Roberge Explains the Role of Radiotherapy in Treatment of Brain Metastasis

August 14, 2020

David Roberge, MD, discusses the current role of radiosurgery in the brain metastasis treatment paradigm, a topic he reviewed during a presentation at the 2020 Society of Neuro-Oncology Conference on Brain Metastases.

David Roberge, MD, associate professor at the University of Montreal and head of the Department of Radiation Oncology at the Centre Hospitalier de l'Université de Montréal–Notre Dame, discusses the current role of radiosurgery in the brain metastasis treatment paradigm, a topic he reviewed during a presentation at the 2020 Society of Neuro-Oncology Conference on Brain Metastases.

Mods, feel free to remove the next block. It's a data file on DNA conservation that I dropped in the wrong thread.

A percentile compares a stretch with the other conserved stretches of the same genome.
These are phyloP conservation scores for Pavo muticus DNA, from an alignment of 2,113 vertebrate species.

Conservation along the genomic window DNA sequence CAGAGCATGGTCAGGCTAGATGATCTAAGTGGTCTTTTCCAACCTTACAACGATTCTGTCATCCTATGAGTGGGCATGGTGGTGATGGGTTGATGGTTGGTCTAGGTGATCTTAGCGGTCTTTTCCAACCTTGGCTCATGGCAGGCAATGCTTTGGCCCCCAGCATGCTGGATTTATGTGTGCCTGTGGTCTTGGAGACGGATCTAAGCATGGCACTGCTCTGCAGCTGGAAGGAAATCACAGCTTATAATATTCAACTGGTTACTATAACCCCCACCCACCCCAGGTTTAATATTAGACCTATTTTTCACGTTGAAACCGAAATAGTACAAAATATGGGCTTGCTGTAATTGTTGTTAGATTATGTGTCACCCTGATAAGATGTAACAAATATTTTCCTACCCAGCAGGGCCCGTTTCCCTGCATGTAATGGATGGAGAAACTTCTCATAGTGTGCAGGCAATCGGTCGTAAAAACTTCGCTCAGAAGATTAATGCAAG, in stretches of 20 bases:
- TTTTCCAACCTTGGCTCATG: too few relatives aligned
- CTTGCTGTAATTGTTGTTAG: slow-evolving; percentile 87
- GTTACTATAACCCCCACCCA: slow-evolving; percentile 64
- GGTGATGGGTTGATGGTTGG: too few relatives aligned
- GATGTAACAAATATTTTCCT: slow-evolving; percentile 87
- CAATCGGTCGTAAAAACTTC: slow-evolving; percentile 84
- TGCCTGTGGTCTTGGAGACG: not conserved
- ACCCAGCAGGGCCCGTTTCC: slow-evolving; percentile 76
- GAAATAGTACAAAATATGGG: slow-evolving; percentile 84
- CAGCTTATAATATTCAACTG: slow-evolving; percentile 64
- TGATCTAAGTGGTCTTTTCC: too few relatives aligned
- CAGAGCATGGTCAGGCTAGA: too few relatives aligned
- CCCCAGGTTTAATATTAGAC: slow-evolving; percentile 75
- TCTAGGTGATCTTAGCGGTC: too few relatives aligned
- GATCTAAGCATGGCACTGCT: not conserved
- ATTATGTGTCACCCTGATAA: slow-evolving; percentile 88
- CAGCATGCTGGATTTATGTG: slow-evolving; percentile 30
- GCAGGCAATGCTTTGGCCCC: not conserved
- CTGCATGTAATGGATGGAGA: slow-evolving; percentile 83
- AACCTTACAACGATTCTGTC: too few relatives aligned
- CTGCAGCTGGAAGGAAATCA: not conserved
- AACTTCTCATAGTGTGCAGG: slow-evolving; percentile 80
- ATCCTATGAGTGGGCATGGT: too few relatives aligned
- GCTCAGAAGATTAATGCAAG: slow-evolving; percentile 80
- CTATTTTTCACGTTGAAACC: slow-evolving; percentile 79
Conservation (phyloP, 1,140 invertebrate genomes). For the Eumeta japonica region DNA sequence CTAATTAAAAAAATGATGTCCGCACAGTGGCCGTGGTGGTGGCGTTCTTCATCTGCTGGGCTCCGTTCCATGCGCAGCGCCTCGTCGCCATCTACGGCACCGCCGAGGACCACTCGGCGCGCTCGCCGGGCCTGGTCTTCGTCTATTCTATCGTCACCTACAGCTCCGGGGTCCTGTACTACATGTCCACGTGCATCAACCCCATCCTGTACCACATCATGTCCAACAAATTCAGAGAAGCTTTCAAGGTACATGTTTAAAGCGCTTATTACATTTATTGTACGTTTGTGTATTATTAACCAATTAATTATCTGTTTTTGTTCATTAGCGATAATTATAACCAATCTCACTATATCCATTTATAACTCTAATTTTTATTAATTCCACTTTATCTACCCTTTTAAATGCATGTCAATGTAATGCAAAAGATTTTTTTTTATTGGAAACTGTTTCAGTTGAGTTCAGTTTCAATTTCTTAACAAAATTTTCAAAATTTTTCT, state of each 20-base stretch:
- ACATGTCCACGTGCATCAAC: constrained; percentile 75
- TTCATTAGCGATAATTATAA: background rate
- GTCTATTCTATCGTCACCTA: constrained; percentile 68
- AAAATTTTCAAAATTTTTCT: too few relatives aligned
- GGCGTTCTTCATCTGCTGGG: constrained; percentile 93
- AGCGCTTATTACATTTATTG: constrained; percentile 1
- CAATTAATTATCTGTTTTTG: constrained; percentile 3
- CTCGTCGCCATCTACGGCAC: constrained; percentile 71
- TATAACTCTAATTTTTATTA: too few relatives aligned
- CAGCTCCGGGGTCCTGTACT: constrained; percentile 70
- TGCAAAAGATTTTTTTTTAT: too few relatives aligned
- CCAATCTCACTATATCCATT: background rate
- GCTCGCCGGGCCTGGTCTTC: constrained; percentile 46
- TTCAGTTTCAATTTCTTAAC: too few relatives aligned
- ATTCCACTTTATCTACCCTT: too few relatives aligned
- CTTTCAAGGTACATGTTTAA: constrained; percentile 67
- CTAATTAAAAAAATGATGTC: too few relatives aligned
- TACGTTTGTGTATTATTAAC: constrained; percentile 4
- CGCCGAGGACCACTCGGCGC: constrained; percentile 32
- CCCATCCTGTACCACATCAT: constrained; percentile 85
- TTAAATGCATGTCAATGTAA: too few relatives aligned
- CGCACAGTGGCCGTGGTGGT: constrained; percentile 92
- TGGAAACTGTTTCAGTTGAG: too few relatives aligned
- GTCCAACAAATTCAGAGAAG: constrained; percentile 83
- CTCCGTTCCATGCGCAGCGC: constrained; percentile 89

Radiation is most commonly used as treatment of brain metastasis, said Roberge. A one-time radiosurgery procedure is more attractive to patients though, Roberge notes, because it offers the same treatment effect as radiotherapy alone but does not require repeat visits to the clinic. What radiation oncologists do not know about radiosurgery is how it impacts overall survival and quality of life in patients.

Recent studies have shown, however, that radiosurgery may positively impact cognitive outcomes in patients with multiple brain metastases considering that outcomes were better for patients who received radiosurgery compared with whole-brain radiation. Contrarily, Roberge hypothesizes that the more brain metastases that are treated with radiosurgery, the higher the risk in interfering with positive treatment outcomes.